Not in my name

Jul 12, 2017, 06:00 IST | Malavika Sangghvi

What can one say to those who appear to base their entire political discourse on an extreme form of what-aboutery?

What can one say to those who appear to base their entire political discourse on an extreme form of what-aboutery? No sooner had news of the tragic killing of Amarnath pilgrims by terrorists broken, than the trolls began their baiting: where are all the pseudo secularists and libtards who marched in candle light vigils for Junaid now?

This disingenuous argument ran so strongly on social media yesterday that we were witness to a bitter feud that erupted on a friend's timeline. The argument began when he'd posted how 'every single one of (his) Kashmiri Muslim friends on Facebook had 'spontaneously expressed horror at the terrorist attack,' later going on to say there were '40 to 50 of them.' So deeply embedded in hatred and prejudice was one troll that he challenged the man to prove his claim down to the last name of the fortieth person!

And as the verbal brawl got nastier and more out of hand, with both sides unyielding, we wondered if this endless what-aboutery would bring back even one innocent soul. After all, divisiveness and hatred were the cause of the problem!

Sheikh, rattle and roll
We woke up to a post by the impassioned restaurateur and TV judge Zorawar Kalra, whose track record in three years could outstrip many. "This is completely unprecedented," exulted the Sardar, son of pioneering foodie Jiggs Kalra.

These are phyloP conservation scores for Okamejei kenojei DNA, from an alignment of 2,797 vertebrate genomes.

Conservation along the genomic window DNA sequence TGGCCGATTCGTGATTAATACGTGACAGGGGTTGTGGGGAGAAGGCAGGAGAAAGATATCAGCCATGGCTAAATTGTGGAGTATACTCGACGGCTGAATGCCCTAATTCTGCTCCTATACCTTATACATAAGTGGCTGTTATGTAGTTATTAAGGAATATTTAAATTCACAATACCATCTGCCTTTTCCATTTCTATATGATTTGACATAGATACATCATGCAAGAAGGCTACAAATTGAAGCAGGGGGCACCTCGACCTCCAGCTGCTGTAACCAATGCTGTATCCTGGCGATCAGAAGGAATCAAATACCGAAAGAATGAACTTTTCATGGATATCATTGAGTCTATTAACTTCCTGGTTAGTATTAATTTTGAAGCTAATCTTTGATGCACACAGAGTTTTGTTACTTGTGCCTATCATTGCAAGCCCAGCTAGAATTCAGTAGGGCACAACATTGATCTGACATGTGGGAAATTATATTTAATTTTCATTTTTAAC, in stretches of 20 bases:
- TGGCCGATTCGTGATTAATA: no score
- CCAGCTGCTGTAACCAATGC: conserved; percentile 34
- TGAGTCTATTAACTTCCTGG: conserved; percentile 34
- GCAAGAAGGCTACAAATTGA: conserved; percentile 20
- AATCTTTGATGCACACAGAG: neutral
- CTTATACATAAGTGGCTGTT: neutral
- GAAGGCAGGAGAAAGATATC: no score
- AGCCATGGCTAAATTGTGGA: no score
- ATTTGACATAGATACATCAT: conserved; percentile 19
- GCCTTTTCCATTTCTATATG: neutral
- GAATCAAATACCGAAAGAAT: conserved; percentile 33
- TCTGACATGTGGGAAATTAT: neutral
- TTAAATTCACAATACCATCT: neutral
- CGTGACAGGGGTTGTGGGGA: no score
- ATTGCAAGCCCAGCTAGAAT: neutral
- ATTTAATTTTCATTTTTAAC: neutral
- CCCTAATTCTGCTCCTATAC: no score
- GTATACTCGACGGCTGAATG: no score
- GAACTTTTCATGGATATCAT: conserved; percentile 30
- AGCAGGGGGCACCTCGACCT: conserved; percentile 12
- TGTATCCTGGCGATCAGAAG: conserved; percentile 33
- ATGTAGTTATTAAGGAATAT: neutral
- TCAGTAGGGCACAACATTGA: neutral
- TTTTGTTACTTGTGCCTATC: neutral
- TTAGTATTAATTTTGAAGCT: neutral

HH Sheikh Mohammed at Farzi Dubai
HH Sheikh Mohammed at Farzi Dubai

"Honoured to have HH Sheikh Mohammad Bin Rashid Al Maktoum at Farzi Café Dubai for the fourth time," he said. And as the clip revealed, the butter chicken-loving Prime Minister of the UAE and Ruler of Dubai, HH Sheikh Mohammed once again feasted on Farzi's distinctive spin on modern Indian cuisine, along with a large group of his associates.

"In Dubai, it is considered an exception if the Sheikh visits the same restaurant twice, and only a handful of restaurants can boast of him visiting more than two times. I am surprised he doesn't have Farzi cater to his palace!" informs a Dubai-based source. No wonder even without serving alcohol, the Farzi Café in Dubai has become the most profitable franchise in Kalra's bouquet. Sheikh that, Mr Kalra!